Having released their 3rd excellent record in 4 years, the New York indie-folk quartet, Big Thief, is one of the hottest tickets around right now. We went to see them perform at the Roundhouse on May 23rd to see if they could keep up their winning streak.
I urge you to merely behold the cover of Vibration Animal Sex Music to revel in its bizarre barrage of snakes and apples – the love supreme of biblical partners in crime.
Synths, big beats and bubblegum-pop clash at Birthdays tonight as Glitches and Femme hit the stage.
Baby Teeth sounds like it was made for drifting down deserted suburban streets in that weird half-light before dawn, full of yearning.
The first of Haley Bonar’s five albums to ever receive a UK release, three tracks in you'll already be itching to delve deeper into her back catalogue
Three years on, Alloysious Massaquoi, Graham 'G' Hastings and Kayus Bankole are clearly no keener to convert casual listeners by making concessions to their art.
Fucked Up's Ben Cook puts to use his experience ghostwriting for Clarkson, Swift and more… A record that wants to be a pure pop album on its own terms
A compelling argument on why the brilliantly intelligent and hopeful new album from Enter Shikari is an essential listen.
A technicolored, varied collection of songs that drifts between electronic-pop hits and intimate ballads.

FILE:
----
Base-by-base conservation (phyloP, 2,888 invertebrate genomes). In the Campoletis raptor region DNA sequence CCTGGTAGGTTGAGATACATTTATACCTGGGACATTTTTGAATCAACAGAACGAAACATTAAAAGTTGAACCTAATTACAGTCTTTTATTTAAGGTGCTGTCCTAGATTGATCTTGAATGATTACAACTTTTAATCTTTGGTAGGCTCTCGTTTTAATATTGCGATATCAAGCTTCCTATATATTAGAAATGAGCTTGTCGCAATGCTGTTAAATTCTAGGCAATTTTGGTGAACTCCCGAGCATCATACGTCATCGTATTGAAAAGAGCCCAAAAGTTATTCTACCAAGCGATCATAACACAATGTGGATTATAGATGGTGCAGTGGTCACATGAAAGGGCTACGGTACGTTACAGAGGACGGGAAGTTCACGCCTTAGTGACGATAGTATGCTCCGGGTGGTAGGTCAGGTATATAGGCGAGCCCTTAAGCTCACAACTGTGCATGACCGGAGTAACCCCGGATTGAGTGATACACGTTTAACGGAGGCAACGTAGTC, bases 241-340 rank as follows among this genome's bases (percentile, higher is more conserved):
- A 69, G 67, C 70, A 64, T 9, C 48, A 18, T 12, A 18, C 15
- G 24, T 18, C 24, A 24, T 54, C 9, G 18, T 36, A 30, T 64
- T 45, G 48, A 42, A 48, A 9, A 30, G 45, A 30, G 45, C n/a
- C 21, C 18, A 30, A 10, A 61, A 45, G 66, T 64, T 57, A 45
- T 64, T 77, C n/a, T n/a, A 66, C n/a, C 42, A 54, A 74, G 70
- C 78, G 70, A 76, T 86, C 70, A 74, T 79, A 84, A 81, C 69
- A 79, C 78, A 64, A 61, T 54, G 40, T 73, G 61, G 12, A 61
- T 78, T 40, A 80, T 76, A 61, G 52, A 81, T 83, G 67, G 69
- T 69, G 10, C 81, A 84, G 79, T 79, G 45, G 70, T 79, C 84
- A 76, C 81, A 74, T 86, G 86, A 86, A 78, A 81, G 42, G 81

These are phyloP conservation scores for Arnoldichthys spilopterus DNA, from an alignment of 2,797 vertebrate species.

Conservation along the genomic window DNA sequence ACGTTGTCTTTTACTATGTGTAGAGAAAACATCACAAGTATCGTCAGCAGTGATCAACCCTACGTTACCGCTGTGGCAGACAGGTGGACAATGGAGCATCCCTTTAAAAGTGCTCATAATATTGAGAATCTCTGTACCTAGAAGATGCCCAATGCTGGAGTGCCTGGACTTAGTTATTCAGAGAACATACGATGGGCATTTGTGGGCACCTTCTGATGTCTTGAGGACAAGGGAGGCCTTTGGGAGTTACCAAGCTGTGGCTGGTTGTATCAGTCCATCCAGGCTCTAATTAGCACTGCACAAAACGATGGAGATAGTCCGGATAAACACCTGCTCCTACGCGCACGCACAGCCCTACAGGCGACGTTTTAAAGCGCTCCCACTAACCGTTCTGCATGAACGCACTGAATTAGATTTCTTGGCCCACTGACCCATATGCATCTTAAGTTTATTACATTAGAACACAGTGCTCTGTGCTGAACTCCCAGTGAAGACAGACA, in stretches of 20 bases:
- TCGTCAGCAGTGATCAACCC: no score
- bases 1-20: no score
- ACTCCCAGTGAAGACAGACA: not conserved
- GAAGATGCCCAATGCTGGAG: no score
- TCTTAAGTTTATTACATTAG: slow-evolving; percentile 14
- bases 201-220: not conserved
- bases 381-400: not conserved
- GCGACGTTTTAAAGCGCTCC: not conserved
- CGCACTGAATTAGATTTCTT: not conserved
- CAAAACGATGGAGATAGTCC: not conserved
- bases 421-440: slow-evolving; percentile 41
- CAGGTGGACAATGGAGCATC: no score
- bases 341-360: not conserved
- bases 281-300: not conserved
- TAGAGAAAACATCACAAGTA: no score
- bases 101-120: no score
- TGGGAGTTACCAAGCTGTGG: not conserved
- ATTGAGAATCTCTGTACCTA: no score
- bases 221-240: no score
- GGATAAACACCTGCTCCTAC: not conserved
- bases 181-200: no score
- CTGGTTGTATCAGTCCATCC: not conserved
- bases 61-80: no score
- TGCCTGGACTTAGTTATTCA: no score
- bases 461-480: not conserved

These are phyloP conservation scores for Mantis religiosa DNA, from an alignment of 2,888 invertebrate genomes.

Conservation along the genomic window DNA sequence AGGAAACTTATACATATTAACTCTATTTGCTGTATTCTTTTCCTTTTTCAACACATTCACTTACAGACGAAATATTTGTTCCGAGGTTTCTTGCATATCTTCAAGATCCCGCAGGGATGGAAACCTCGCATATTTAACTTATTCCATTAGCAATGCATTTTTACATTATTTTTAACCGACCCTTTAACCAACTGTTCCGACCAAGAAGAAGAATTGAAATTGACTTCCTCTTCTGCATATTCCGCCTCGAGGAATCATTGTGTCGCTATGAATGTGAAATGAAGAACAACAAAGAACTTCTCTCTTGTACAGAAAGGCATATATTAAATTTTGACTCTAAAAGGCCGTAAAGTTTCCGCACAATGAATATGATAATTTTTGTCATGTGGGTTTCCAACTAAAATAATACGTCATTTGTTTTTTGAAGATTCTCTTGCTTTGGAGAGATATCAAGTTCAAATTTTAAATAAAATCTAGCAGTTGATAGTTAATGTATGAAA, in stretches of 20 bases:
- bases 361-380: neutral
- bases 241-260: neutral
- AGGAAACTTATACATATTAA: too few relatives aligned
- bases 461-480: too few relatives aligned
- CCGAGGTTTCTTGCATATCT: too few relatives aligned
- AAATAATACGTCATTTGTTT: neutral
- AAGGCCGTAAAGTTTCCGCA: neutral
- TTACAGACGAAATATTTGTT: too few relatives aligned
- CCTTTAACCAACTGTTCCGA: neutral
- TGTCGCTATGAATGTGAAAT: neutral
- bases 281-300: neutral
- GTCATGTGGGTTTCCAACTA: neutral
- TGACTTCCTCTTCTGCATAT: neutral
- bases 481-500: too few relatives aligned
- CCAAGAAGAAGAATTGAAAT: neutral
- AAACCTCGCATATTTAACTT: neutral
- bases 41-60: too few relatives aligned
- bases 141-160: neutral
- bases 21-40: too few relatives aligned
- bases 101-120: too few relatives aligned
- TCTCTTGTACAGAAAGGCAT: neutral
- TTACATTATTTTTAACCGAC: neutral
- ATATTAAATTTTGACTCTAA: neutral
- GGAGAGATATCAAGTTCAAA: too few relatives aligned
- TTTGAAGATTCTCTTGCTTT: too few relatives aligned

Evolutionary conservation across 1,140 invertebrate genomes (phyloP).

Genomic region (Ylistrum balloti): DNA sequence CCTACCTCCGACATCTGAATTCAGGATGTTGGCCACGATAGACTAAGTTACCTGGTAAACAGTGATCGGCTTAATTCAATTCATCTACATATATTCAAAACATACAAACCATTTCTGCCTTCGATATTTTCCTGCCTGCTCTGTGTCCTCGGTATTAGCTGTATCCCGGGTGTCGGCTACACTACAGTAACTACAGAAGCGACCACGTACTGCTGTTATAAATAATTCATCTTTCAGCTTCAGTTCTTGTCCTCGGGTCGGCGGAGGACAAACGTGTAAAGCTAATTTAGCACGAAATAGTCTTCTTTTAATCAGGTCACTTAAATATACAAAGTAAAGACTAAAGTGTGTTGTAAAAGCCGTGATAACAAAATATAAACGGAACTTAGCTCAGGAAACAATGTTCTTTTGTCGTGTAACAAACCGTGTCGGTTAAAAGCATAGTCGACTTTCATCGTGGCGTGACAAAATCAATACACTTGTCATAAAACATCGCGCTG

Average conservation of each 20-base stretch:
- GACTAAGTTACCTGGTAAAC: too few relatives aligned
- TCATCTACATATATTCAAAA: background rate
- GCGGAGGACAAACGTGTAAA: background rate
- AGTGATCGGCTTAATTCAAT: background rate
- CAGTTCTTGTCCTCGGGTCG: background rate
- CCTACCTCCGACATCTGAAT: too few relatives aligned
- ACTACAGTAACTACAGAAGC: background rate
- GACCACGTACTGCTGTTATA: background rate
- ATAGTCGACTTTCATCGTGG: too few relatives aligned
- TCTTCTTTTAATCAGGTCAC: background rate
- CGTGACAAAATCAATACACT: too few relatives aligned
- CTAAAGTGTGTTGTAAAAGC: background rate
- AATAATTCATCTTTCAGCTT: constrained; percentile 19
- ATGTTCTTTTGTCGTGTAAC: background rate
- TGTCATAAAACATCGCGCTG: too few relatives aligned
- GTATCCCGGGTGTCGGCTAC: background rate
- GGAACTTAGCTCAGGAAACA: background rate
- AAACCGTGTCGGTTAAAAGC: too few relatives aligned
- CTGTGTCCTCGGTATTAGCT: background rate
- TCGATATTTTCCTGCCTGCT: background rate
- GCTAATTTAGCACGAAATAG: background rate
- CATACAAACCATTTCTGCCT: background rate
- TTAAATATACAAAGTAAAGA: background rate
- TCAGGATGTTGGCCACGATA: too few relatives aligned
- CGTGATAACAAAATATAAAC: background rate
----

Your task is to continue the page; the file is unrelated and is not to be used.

A gorgeous debut that establishes Lyla Foy as a precocious talent with a very bright future ahead
In their quest to merge their two spheres you feel like Howling are still finding the perfect match.
At its core, Missions reminds us of the power that pop music yields to delve into our deepest emotions, wrench at our tear ducts and get us dancing
Yeah, he's strange and all that, but he also writes bafflingly brilliant music with killer hooks
Not one to pen a duff track, Kurt Vile's sixth album is his cohesive best, thanks to his trademark laconic delivery, bluesy acoustic guitar licks and a greater focus on his singing
Drive North is a disjointed mishmash which ultimately gives off the impression that SWMRS’ don’t really know what they are.
Dan Bejar is not aiming for world domination on Poison Season – he’s refining his audience
For 2018, fabric essentially want to be better and give more, through making a concerted effort in platforming young, diverse British talent.
It’s largely set to glassily- produced bubblegum rock that lacks the raw punch of Honeyblood’s earlier material but isn’t shy of brash pop-punk hooks.
Any self-respecting supermarket plays incidental music. If supermarkets played as mesmeric, non-incidental music as the content of W.H. Lung’s Incidental Music, then arguably more people would go shopping.
It’s a familiar record, but in the most reassuring of ways.
Having succeeded in this endeavour, The Book Of Traps and Lessons feels like Tempest at her most vulnerable; just her thoughts, no distractions.